Contact: Cindy Starr
Can discoveries in pediatric brain cancer research help adults? And can discoveries in adult brain cancer help children?
Hopeful that the answer is yes, University of Cincinnati faculty members at Cincinnati’s adult and pediatric brain tumor centers are collaborating with the new Basic and Translational Pediatric CNS Malignancies Pilot Grant Program. The program was launched recently when $50,000 in funds generated by the endowed John M. Tew, Jr., MD, Chair in Neurosurgical Oncology were awarded to two laboratory researchers at Cincinnati Children’s Hospital Medical Center.
Ronald Warnick, MD, director of the Brain Tumor Center at the UC Cancer Institute and UC Gardner Neuroscience Institute and holder of the Tew Chair, announced the emerging collaboration.
The program awarded two grants to accelerate basic and translational research of pediatric brain tumors. Pilot grants of $25,000 were awarded to:
- Rachid Drissi, PhD, for the study of induced telomere damage in the treatment of poor-prognosis pediatric brain tumors
- Richard Lu, PhD, for the study of tumor-initiating cells in primary and recurrent medulloblastoma
“We are collaborating in translational research with the hope that findings in pediatric brain tumors would apply to adults, and vice versa,” Warnick says. “Bringing together this amalgam of adult and pediatric researchers gives us the power of critical mass. The collaboration also provides pediatric researchers with continued access to the UC Cancer Institute’s comprehensive tissue bank.”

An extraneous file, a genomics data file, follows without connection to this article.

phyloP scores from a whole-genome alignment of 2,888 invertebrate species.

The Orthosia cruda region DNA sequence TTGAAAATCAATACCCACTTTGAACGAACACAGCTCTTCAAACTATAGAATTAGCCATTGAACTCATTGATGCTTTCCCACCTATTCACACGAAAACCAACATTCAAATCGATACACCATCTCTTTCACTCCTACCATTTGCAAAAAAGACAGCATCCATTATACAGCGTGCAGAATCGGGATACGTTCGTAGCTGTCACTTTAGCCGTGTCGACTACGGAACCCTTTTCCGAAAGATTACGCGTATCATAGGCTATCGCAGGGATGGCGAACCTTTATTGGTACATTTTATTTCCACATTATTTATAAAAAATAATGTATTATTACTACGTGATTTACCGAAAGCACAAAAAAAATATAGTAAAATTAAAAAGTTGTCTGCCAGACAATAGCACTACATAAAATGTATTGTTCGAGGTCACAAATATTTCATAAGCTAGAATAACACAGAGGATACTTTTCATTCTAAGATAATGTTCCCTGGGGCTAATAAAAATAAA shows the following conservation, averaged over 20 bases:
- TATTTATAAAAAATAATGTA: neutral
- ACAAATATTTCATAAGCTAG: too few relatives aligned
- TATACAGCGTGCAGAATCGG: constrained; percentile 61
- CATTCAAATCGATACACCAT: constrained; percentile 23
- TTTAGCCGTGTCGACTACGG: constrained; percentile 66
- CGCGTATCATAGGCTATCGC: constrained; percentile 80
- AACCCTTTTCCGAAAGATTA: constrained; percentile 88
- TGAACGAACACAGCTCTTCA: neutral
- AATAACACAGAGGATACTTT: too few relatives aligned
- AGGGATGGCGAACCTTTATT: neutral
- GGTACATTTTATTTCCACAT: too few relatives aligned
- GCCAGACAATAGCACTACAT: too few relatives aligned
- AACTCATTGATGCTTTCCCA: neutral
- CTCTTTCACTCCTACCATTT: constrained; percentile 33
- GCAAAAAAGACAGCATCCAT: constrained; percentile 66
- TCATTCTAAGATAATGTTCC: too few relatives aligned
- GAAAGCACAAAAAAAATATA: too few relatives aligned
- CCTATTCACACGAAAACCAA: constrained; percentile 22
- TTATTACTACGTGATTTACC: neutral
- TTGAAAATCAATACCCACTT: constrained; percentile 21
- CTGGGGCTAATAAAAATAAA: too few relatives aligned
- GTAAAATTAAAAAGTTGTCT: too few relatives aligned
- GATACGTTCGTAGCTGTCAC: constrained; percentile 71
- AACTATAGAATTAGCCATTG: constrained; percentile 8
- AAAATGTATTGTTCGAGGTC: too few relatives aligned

“We are thrilled to collaborate with the UC Brain Tumor Center to conduct cutting-edge basic and translational research,” says Maryam Fouladi, MD, MSc, Professor and Marjory J. Johnson Chair of Brain Tumor Translational Research and Medical Director of the Brain Tumor Center at Cincinnati Children’s.
“Support through these grants is critical to move these novel pilot studies forward. We are lucky to have a team of enthusiastic and smart basic, clinical and translational researchers at both Cincinnati Children’s and UC who work collaboratively to advance the field. I look forward to continuing and expanding these collaborations between our programs.”
The partnership follows a major cancer collaboration through the new Cincinnati Children’s/UC Health Proton Therapy Center in Liberty Township, Ohio. “Although our proton therapy center is primarily regarded as clinical, one of its pillars is translational research,” Warnick says.
Warnick anticipates that pilot grants funded by the Tew Chair will bear fruit in the form of future grants from the National Institutes of Health as well as grants that involve researchers from both the pediatric and adult brain tumor centers.